Finding the sweet spots within the food economy


Turning our thematic philosophy and framework into insights and then uncovering valuable stock investment ideas is critical to building a long-term portfolio. Givaudan, a leading global flavours and fragrance provider, is an example of a company held in the fund with a strong investment case. This compounding growth business operates in oligopolistic markets that have high barriers to entry. Product innovation to meet changing end consumer needs driven by health and wellness, premiumisation, and luxury, is an integral part of the company’s DNA. In addition, there is an ongoing shift towards natural and bio-based ingredients, natural colours, speciality fragrances, clean labelling, and sustainable sourcing. Givaudan, with its recent acquisition of Naturex, is investing to take advantage of these trends and stay ahead of competitors, for example salt reduction in packaged food manufacturing. We would highlight that 43% of Group revenue at Givaudan comes from what they classify as fast-growing end markets (typically natural products, or emerging geographies) which are growing at 7-10% rates per annum.6 


The food economy in China is now almost the same size as the US, at approximately $1.5 trillion in 2018. However, the last five years has seen a huge convergence between the two countries – China’s food consumption has increased by a cumulative 175% versus 15% for the US.7 Incredibly, the average Chinese person is eating four times as much meat as 30 years ago and seven times as much dairy, illustrating just how much change has occurred already.8 The fund owns China Mengniu, a leading dairy manufacturer, as we think the company can continue to grow revenue and profit at double-digit rates per annum. However there is one area of China’s ‘food’ spend that is still underpenetrated, and that is wine. We expect the bottled wine market to grow in China due to rising wealth and increasing addressable consumers. Today average per capita consumption is currently around one bottle per annum, which compares to the UK at 28 bottles.9 There is an untapped convergence theme as consumers eat out more or choose a more sophisticated beverage to consume with dinner at home. Treasury Wine Estates, another significant holding in the fund and the owner of brands such as Penfolds, Rawsons Retreat, and Wolf Blass, is a key beneficiary of dietary change and ‘premiumisation’ in China, with approximately a third of its profits coming from Asia.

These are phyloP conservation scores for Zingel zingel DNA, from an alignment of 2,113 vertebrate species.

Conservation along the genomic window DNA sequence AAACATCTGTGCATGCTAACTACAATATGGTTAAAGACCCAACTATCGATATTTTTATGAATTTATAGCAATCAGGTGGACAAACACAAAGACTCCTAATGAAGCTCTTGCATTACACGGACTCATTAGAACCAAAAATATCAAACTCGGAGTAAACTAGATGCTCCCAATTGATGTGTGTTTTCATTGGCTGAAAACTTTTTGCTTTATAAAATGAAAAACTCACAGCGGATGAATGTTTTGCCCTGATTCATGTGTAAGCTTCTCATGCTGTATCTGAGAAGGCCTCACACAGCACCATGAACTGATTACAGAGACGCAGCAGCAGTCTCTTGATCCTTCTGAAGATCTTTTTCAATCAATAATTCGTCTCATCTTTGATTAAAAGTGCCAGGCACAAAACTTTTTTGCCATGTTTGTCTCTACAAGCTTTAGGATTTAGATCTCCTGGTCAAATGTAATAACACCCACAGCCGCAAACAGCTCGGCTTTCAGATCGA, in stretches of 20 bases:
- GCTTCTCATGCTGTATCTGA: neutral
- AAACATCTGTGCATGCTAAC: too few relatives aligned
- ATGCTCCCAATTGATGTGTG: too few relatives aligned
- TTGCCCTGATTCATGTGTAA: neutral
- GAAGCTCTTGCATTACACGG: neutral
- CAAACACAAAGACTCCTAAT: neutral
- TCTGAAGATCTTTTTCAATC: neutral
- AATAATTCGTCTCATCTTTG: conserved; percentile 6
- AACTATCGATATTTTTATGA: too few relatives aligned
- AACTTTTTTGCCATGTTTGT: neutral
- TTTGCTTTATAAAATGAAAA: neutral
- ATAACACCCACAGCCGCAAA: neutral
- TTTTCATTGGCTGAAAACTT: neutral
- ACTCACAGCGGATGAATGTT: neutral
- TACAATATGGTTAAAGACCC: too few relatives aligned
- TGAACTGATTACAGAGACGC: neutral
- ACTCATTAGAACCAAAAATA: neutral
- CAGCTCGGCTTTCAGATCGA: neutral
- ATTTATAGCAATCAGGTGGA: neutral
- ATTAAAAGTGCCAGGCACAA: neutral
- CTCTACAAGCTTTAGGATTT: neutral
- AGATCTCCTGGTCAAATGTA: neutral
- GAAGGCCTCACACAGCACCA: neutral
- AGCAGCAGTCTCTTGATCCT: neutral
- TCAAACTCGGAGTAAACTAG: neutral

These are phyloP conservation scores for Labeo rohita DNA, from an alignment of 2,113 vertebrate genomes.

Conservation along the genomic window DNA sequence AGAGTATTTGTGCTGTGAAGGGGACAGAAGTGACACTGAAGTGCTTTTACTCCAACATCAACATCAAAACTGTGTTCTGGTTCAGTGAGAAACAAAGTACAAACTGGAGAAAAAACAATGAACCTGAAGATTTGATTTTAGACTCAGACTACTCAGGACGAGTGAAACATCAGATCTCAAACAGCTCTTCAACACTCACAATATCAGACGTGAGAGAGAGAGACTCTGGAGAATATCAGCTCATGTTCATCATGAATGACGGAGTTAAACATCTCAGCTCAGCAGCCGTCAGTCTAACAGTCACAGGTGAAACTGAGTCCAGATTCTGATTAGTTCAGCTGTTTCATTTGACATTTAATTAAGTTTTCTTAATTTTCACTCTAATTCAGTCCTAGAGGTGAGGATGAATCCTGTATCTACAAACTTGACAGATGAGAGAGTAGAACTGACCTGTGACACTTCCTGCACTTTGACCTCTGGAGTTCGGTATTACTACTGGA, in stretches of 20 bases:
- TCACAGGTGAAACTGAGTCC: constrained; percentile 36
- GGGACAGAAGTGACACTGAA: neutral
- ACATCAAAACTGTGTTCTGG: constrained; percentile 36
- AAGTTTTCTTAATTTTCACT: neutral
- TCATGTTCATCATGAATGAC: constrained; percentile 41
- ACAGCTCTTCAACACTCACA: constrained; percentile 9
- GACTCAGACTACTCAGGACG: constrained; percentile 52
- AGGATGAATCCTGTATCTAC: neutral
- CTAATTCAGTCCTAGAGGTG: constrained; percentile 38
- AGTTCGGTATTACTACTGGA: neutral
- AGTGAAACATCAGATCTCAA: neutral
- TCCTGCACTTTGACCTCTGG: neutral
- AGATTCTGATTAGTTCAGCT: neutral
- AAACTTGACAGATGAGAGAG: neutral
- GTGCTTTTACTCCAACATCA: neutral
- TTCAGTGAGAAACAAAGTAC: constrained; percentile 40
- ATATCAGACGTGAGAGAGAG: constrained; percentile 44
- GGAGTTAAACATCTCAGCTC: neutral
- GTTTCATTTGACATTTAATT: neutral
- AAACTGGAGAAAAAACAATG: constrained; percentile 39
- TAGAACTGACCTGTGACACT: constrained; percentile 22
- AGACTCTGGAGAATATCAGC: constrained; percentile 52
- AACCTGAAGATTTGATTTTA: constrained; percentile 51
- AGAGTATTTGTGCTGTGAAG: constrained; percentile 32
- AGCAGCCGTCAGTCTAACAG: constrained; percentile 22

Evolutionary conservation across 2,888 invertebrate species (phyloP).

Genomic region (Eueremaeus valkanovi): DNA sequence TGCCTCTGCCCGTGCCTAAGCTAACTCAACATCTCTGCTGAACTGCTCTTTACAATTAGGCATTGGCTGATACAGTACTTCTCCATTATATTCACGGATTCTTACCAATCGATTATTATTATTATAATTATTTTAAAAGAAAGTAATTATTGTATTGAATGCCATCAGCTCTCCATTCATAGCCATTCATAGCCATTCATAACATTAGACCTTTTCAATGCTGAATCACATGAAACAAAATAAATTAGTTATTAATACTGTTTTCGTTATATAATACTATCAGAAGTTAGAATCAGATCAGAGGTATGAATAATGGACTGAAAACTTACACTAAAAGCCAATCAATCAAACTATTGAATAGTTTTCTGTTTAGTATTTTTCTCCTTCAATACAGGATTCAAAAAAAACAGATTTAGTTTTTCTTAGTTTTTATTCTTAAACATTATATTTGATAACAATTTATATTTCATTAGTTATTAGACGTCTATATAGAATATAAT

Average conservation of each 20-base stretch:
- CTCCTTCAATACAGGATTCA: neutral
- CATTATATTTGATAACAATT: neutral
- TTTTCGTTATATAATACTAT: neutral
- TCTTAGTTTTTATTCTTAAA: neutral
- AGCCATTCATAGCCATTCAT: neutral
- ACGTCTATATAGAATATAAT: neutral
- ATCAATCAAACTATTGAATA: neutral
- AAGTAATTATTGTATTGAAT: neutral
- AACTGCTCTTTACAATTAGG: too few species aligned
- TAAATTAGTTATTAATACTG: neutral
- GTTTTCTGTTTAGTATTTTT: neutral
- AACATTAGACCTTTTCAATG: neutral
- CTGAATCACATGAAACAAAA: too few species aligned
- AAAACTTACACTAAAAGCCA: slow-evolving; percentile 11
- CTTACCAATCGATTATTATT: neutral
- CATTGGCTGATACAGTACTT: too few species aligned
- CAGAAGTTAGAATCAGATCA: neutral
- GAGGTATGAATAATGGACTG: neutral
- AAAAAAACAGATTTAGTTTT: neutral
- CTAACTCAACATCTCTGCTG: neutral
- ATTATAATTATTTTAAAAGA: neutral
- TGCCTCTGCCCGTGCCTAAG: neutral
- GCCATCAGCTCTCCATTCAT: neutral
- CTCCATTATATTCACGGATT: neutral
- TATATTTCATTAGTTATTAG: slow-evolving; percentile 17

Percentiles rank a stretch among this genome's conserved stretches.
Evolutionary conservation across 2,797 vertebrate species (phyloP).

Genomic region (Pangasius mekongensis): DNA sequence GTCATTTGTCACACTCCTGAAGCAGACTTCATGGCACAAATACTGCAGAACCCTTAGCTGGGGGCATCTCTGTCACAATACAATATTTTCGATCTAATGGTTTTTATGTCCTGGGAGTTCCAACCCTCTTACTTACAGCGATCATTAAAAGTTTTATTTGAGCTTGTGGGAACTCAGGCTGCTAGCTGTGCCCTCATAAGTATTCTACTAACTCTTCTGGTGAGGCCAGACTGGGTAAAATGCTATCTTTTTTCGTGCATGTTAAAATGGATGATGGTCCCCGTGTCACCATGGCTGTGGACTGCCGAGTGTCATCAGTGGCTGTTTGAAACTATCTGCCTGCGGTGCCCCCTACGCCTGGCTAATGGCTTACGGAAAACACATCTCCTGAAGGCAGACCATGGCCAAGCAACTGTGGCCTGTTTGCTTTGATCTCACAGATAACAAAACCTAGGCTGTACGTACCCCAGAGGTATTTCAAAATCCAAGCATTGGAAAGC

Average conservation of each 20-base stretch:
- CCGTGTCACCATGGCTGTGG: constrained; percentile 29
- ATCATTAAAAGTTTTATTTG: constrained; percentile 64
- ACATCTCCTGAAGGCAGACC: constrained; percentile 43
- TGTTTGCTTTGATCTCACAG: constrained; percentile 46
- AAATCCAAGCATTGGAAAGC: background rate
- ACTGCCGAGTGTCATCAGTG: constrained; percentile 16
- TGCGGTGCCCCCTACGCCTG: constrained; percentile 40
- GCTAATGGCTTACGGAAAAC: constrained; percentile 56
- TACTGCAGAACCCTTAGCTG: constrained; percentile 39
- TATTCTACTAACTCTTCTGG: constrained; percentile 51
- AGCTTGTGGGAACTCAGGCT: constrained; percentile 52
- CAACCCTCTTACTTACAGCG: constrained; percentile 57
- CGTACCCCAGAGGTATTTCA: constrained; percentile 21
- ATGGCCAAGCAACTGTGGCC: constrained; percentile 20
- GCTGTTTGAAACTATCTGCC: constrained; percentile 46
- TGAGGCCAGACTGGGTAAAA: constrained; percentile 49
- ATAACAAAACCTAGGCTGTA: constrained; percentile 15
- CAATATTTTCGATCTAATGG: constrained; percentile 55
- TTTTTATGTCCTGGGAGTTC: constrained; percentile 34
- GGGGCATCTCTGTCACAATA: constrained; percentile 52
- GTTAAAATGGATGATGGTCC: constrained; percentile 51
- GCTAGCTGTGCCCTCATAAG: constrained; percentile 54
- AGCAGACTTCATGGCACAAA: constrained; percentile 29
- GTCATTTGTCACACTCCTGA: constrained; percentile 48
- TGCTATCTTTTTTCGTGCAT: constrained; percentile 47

A fund that takes advantage of an evolving food and agriculture chain


The Sarasin Food & Agriculture Opportunities fund has well-diversified exposure – by sub-theme, geography and food spectrum category – embedded into its portfolio construction process. This ensures that we are always investing in the most attractive parts of the global food economy. We also believe many of our ideas are hidden and underappreciated gems that can continue to grow many years into the future, backed by our thematic framework and approach. 


1 United Nations 

2 BMJ Global Health 

3 McKinsey 

4 Euromonitor 

5 The EAT-Lancet Commission on Food, Planet, Health 

6 Givaudan company reports 

7 USDA, Sarasin & Partners 


9 The Wine Institute



Photo of Jeneiv Shah, Deputy Fund Manager, Sarasin

Jeneiv Shah

Deputy Fund Manager, Sarasin & Partners

April 2019

Please note that these are the views of Jeneiv Shah of Sarasin and should not be interpreted as the views of RL360.

360 fund links

A range of Sarasin funds can be accessed through our guided architecture products LifePlan, Oracle, Paragon, Protected Lifestyle, LifePLan Lebanon, Protected Lifestyle Lebanon, Quantum, Quantum Malaysia, Regular Savings Plan, Regular Savings Plan Malaysia and also through our PIMS portfolio bond.